Tap City

American Tap Dance Foundation’s TAP CITY festival starts on Monday!!! I’m really excited to be able to join in while it’s taking place online. I mean, who’s getting on a flight from London to New York at the moment?? I’ve printed off the schedule, highlighted all the intermediate classes, and added in the class times in GMT (big thanks to my SO for reminding me about that!). I will actually be working Monday and Tuesday (still working from home, so I can join in from 5pm) and then I am on holiday the rest of the week so I can take part live, but my registration actually includes 30 days access to the recordings. Result!

On another note, I am currently working on a mini-bio about a female tap dance legend to share with you shortly. I did start doing research while I was in Devon, but I was too distracted by the sea views!

A Journalism Workshop

I hope you’ve had a good week? Yesterday I had my last tap class of the half-term. The next block of 6 begins the week after next, but I’m wondering whether to take a break until September (shocking, I know!) and try to work my way through some of the video content I still haven’t looked at from the various festivals, workshops, classes, one-off events, etc that I purchased last year. I find it hard to fit in when I have exercises and choreography to practise for my weekly class. I’m unavailable about 2 or 3 weeks of the next block, if I sign up for the usual Wednesday or Thursday class, so if I do enrol, it’ll be on the Tuesday night class. I may…I may not.

I continue to explore writing as a career, and so last night I attended an online masterclass from The Guardian newspaper entitled: ‘Kickstart Your Freelance Writing Career: A Journalism Workshop’, with journalist Coco Khan. I did actually write for a couple of student magazines when I was at university all those years ago – I was a writer for a publication called Student Pages, where I did a travel piece and another piece where I interviewed friends about their courses and career aspirations. Alongside that, I also did music reviews for another publication (can’t remember what they were called now), where they sent me free CD singles and I wrote what I thought of them! Unfortunately, both magazines closed down in my final year, and what I should have done when I finished university was get in somewhere else while I had a current portfolio of work. But you know, life gets in the way, you get an unrelated job and forget about it for several years. (Also, when I was at secondary school I had a theatre review published after my Classics teacher submitted it to a magazine – I have to say they changed it so much, it didn’t sound like me at all!)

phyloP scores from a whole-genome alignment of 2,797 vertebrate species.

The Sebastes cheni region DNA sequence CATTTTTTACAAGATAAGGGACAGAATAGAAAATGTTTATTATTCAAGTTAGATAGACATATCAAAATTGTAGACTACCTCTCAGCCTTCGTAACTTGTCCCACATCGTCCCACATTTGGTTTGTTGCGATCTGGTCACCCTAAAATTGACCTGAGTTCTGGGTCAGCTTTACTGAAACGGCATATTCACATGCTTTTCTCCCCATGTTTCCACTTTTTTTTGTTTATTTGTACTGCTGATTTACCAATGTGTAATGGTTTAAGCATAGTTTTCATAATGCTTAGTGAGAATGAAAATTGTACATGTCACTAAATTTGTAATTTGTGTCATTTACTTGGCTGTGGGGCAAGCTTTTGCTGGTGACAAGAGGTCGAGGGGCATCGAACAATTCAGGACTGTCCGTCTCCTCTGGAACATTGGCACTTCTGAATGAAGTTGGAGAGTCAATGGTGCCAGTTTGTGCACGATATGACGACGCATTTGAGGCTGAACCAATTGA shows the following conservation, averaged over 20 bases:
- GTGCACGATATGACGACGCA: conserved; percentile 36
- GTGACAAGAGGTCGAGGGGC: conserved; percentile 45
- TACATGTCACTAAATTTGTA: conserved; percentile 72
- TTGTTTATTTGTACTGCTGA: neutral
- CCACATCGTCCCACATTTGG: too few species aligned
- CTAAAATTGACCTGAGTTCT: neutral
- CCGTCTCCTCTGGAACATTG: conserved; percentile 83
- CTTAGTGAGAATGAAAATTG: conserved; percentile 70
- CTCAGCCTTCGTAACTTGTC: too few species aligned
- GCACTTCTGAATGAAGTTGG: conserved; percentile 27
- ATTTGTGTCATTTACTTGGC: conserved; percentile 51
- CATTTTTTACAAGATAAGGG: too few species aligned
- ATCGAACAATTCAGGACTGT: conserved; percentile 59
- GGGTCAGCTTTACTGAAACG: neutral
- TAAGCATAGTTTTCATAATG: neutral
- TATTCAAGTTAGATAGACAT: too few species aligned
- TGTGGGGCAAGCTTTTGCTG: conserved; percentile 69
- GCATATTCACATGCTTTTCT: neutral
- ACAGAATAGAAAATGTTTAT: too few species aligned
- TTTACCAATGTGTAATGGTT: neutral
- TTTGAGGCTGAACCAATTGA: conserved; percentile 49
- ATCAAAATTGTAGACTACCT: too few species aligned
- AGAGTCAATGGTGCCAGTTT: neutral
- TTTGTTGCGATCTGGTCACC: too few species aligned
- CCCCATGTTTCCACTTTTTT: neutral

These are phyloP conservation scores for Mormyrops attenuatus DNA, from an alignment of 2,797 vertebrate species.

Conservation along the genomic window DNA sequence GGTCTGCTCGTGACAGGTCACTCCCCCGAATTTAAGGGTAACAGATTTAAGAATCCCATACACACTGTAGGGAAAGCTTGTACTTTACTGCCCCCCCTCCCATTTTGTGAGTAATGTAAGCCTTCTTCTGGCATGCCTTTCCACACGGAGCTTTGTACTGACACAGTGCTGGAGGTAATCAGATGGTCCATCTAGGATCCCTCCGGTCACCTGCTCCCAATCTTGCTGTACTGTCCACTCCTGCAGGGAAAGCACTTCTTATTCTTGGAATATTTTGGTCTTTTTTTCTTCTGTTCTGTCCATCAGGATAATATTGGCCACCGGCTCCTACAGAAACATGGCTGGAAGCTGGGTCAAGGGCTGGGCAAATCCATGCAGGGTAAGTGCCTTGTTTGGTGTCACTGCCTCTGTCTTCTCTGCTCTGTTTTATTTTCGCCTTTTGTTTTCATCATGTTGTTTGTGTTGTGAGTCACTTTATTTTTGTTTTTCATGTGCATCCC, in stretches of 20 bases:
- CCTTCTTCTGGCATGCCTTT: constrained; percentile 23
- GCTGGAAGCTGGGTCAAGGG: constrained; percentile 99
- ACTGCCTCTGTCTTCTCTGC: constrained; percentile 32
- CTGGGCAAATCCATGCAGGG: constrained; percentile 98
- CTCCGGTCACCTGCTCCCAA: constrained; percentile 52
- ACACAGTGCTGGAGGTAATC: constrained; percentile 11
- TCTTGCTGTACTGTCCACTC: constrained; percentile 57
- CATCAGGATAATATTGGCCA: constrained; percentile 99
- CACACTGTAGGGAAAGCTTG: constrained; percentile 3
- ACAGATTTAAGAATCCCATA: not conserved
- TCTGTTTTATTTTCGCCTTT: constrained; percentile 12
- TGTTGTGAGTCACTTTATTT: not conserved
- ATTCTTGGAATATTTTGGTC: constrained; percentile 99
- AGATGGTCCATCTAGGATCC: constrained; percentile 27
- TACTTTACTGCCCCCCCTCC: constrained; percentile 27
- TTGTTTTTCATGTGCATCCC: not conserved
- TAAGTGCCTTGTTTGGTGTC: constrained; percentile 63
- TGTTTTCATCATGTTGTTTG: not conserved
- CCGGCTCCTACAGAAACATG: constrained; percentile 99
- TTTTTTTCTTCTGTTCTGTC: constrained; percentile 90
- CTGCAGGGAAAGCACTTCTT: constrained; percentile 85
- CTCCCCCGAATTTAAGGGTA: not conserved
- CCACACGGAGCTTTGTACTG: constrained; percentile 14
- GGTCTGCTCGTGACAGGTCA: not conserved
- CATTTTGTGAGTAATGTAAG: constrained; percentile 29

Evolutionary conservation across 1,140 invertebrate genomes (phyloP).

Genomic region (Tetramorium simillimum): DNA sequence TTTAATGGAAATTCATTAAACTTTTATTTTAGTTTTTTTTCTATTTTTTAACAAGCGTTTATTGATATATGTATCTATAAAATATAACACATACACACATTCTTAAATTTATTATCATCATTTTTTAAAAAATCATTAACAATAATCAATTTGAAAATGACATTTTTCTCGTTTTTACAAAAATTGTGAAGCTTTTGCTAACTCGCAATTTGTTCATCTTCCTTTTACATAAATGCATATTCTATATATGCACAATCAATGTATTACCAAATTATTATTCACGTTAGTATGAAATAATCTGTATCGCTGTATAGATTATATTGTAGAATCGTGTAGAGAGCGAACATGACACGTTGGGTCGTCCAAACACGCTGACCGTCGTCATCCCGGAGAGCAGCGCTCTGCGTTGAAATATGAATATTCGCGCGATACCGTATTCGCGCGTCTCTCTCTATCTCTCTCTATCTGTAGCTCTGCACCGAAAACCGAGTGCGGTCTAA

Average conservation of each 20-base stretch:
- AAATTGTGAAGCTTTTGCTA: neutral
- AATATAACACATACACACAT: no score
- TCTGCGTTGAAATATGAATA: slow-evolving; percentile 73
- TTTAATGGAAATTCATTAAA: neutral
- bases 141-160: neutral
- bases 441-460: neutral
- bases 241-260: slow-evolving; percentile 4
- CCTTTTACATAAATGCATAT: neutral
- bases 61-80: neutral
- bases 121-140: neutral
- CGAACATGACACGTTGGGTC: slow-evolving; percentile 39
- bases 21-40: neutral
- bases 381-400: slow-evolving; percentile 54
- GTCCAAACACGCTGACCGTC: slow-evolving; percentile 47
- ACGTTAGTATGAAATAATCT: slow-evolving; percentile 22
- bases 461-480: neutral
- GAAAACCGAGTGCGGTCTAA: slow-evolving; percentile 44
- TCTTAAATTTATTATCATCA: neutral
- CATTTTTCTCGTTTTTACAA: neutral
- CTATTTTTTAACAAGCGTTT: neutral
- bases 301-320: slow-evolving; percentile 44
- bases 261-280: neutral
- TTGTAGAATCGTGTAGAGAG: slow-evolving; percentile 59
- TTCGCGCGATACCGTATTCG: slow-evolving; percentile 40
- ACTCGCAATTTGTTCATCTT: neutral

Anyway, back to last night’s Guardian Masterclass. There were 60 of us on Zoom meeting, and Coco talked about finding and developing your own voice, how to break into journalism, pitching your story to (extremely busy) editors, delivering great journalism, building relationships with editors, building resilience and handling rejection. It was a two and a half hour class, but we were late starting due to internet issues, and by the time we came to the 5 minute break, nearly 2 hours in, I had a thumping headache, and had to exit before we got onto having a go at writing a pitch and the promised ‘mammoth’ Q&A at the end. Questions were asked and answered at various points throughout, which was helpful, and they will be sending through the presentation slides. I got SO much out of the session, and it made the idea of pitching a story, opinion piece or personal essay to a magazine, newspaper or website a lot less intimidating – if no-one replies, or they don’t go for your story, don’t take it personally! They’re busy and they get hundreds of pitches in their inbox every day. We’ll see what happens!

Try not to second-guess yourself.

Get back on the horse.

Don’t put your pen down.

(Coco Khan)

On Musicality

I’ve been vaccinated!

Great news – my SO and I both had our first Covid vaccinations last weekend! We had the Pfizer Biontech jab as they’re no longer offering under 40s the Astra Zeneca, due to the risk of blood clots. I was glad about that because I had a DVT when I was 20. I’m a little scared of needles, and felt quite worked up just before I had it done, but honestly, I didn’t even know the nurse had done it until I saw her drop the needle into the disposal bucket. I was given a green sticker to wear on my hand to indicate my nervousness, and the nurse was great and just chatted away to me about my plans for the weekend, so I was distracted 🙂 I’ve never, ever had a bad experience with needles, but for some reason I get super nervous and start freaking out. They asked me if I was likely to faint and needed a bit of time, but I said “nope, I’ll be fine, I just get a bit worked up” (i.e. just get it over with!). I posted about how I hate needles and how easy and painless it was on social media because I have a cousin who is flat out refusing to get the vaccination because she is a proper needlephobe.

Musicality